When we walked around the London Classic Car Show at lot of cars grabbed our attention, but the one which caught my eye the most from a value for money, and I was tempted to buy was a beautiful 1955 Ford Thunderbird finished in an iconic and obviously eye-catching red. The car looked new, it was mint.
The Thunderbird was released in 1955, being Ford’s answer to the Chevrolet Corvette, launched to appeal to the growing market of rich young Americans who wanted a sleek sporting car. Largely inspired by the vehicles of the 1930s the Thunderbird was unveiled at the Detroit Auto Show in February 1954. The T-Bird marked the first step toward the evolution of the personal luxury car as a mass market segment in the United States.
When admiring the beautiful 1955 T-Bird at the LCCS I began calculating the numbers in my head trying to establish if I worked 100 hours a week, sold a kidney and looked under the sofa for spare coins I may just be able to buy this car. The seller wanted £50,000, which yes is a lot of money, but compared to the £1.65 million Joe Macari wanted for a Ferrari Enzo or £5 million Aston Martin wanted for the Aston Martin DB4 GT Zagato Continuation, the T-Bird was excellent value.
Alas after careful consideration and factoring in I have a deposit in on an AC Cobra, and fearing the wrath of my wife if I bought two cars, I decided better to dream than to purchase.
I wonder if the car sold? I’m sure it must have. The car stood out to me because of a variety of reasons:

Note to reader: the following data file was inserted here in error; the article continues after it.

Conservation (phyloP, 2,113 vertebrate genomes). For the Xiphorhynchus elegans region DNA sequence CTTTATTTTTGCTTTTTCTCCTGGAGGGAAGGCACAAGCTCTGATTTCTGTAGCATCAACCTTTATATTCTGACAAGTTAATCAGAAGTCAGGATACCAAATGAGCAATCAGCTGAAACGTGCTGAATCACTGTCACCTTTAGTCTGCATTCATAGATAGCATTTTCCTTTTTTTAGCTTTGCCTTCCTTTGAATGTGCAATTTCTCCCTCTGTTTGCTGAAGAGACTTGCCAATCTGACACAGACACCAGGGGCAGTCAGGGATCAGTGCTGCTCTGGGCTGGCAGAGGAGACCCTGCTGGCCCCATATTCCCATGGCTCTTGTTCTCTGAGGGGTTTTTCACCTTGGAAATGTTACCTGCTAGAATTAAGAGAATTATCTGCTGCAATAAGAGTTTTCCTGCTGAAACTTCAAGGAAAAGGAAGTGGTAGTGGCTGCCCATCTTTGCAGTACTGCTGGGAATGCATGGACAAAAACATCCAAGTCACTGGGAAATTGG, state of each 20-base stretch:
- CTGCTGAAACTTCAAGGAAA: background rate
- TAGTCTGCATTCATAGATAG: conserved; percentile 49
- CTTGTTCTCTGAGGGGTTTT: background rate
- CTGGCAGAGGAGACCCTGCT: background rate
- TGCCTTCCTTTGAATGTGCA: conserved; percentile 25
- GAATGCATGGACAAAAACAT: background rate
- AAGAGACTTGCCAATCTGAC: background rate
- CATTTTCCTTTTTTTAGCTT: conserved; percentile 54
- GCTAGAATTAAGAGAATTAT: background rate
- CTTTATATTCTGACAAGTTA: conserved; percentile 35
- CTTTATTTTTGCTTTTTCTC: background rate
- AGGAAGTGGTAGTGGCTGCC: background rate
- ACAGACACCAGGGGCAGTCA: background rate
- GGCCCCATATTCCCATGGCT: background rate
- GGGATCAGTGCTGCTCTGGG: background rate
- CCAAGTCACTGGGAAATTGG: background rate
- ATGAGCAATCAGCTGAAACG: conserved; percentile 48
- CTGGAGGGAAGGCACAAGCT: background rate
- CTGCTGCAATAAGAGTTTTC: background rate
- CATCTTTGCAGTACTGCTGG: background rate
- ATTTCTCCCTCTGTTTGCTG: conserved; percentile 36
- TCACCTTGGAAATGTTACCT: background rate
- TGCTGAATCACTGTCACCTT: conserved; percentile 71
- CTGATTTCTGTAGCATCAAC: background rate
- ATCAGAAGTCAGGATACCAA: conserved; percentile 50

- You don’t see American cars on UK roads much, or at car shows.
- The car was stunning. It looked new.
- Mileage was ridiculously low for a 65 years old. Mileage read 4,016.
The car was displayed at the London Classic Car Show by The Classic Car Company on behalf of their client. This 1955 first generation Ford Thunderbird was fitted with every factory option available. It has had a recent nut and bolt restoration to a very high standard, and therefore presents and drives in great condition. It is our understanding that there are only 23 first generation models in the UK, and many of these are off the road.
So not only is this car shockingly low on miles, in immaculate condition considering its 65 years old (better condition than I’ll look at 65!), this car is also very rare. All of this added together you’d expect the car to be worth double than what its going for! This car can be yours for only £50k! Whoever buy’s this car is going to be very lucky and extremely envied by a lot of people, especially me. Another time, another result from my perspective. What a car.
What do you think of this car? Would this be in your top 10 cars of all time?